January 16, 2021

Huawei sued the US for banning its products and accuses him of stealing mail

Huawei sued the US for banning its products and accuses him of stealing mail


Telecommunications equipment manufacturer Huawei today announced a lawsuit against the US government for having banned its products amid accusations of espionage against the Chinese company, which accuses Washington of "hacking" its servers.

Huawei's rotating president, Guo Ping, reported today at a press conference about the legal actions taken by the company with the objective of challenging section 889 of the National Defense Authorization Act (NDAA) that prevents agencies Government acquire products of the company.

"This ban is not only illegal, it also restricts Huawei from participating in fair competition and, ultimately, harms US consumers," Guo said in the southeastern Chinese city of Shenzhen, the company's headquarters.

According to denounced, section 889 is "an abuse of the process of the US law, excludes Huawei from due process, violates the separation of powers, breaks the legal traditions of the US and goes against the nature of the Constitution itself" .

Given this situation, he explained, the largest manufacturer of telecommunications equipment and the second largest smartphone in the world has been forced to file a lawsuit in a court in Texas, where Huawei headquarters is located in the US.

The lawsuit comes after the arrest of Huawei's financial director, Meng Wanzhou, in Canada on December 1 at the request of the US after being accused of violating the trade sanctions imposed by Washington against Iran.

"The US Congress has repeatedly failed to present evidence to support its restrictions on Huawei's products," Guo said.

In the midst of this crisis, US diplomacy is pushing allied countries and their Internet and wireless service providers to avoid Huawei, arguing that Beijing could force him to spy on or deactivate their networks.

"Given that the US has never presented any evidence to justify its security allegations, we question its intention not to let other countries use Huawei products," said Guo, who criticized the government led by Donald Trump "He spares no effort in manipulating public opinion to discredit Huawei."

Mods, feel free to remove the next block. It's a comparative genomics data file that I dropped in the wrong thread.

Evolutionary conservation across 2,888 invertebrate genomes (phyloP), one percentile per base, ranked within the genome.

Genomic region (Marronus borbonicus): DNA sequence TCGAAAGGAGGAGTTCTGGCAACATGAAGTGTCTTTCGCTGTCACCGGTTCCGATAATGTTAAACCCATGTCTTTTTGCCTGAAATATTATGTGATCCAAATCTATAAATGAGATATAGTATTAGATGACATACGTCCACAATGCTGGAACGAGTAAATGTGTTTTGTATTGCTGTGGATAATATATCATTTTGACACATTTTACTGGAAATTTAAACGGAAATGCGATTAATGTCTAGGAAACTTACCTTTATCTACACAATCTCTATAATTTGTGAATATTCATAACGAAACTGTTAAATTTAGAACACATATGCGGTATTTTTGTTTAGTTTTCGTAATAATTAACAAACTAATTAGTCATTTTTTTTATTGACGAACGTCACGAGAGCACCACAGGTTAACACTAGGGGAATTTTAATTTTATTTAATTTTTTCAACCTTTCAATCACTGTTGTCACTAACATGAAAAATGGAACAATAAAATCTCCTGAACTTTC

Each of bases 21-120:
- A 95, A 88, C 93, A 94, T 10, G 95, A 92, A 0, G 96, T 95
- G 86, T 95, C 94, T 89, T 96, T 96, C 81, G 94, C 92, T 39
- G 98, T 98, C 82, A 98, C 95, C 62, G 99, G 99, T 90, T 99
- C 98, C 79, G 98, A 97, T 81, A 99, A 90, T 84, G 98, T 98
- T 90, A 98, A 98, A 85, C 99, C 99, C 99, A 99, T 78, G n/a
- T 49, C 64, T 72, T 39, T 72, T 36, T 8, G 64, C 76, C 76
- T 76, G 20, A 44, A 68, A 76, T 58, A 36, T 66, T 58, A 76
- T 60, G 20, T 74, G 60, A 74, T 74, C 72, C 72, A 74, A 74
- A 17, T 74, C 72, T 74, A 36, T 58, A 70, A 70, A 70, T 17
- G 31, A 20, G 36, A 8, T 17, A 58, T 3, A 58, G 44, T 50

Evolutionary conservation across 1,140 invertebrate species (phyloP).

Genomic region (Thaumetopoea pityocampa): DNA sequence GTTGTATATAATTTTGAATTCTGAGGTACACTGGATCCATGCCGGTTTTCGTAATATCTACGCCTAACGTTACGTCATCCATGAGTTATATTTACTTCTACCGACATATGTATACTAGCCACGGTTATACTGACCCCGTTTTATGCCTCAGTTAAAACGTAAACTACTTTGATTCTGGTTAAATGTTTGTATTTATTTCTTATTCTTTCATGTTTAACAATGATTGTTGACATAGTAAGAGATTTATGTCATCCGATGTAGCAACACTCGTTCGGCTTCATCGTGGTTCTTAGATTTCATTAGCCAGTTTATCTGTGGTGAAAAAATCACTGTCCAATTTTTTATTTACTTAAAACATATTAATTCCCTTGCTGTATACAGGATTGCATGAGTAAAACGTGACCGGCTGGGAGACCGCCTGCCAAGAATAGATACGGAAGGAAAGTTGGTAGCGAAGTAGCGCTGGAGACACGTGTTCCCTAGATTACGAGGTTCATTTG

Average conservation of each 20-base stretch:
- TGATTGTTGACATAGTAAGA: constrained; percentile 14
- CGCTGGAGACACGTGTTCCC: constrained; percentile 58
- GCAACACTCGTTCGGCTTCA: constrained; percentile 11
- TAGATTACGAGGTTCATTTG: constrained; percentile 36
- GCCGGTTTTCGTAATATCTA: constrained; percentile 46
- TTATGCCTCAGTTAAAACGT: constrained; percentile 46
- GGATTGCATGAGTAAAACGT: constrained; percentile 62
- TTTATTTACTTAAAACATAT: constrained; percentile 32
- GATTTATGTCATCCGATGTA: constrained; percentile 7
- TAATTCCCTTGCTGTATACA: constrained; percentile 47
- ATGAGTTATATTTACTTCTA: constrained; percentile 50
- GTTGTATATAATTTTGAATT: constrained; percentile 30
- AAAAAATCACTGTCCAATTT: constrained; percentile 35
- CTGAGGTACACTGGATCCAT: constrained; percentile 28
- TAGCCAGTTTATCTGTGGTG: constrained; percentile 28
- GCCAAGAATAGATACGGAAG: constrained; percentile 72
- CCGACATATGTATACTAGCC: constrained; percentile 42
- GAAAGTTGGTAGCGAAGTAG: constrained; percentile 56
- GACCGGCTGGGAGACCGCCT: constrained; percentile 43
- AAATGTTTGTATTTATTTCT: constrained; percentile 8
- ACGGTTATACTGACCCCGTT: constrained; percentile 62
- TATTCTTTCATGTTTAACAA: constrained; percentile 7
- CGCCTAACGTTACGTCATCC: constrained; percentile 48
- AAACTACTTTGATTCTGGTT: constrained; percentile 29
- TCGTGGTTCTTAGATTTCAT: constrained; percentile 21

Accusations about the security of the 5G technology developed by the Chinese company have always been rejected by the company, which insists that it does not have "back doors" to access any device and control it without the user's knowledge.

"Nor will we allow others to do so with our equipment," Guo warned, and publicly accused US authorities of attacking the company's servers.

"The US government has long described Huawei as a threat, it has 'hacked' our servers and stolen our emails and our source codes," the official told reporters.

In his view, Washington "fears that other countries will overtake it by adopting the most advanced 5G technologies" and "wrongly believes that it would benefit from the repression against Huawei."

Thus, he warned that, by restricting Huawei's presence in the development of 5G networks in the US and other nations, it is damaging its own interests.

"If this law is canceled, as it should be, Huawei could provide more technological advances to the US and help build the best 5G networks," he added.

The decision to sue the US comes after the company has been accused in the US of 13 charges, including industrial espionage and bank fraud.

Following the accusations of Washington, some countries such as Australia or New Zealand have shown misgivings about the products and infrastructure offered by the Chinese company.

According to Huawei legal affairs chief Song Liuping, "the US attack against Huawei is intentional and political," and he demanded that the court declare the veto of the company unconstitutional.

Although Beijing has not yet ruled on this demand, on numerous occasions it has demanded that Washington "end its unjustified repression of Chinese companies, including Huawei, and treat them objectively and fairly."

Meanwhile, Huawei's financial director, released on bail in Canada, is still awaiting the extradition hearing to the US, in a case that, according to her defense, has political and non-legal motivations.

In Canada, a judge delayed yesterday the extradition hearing of the financial director, at least until May 8, after accepting the agreement of the prosecution and the defense of Meng.

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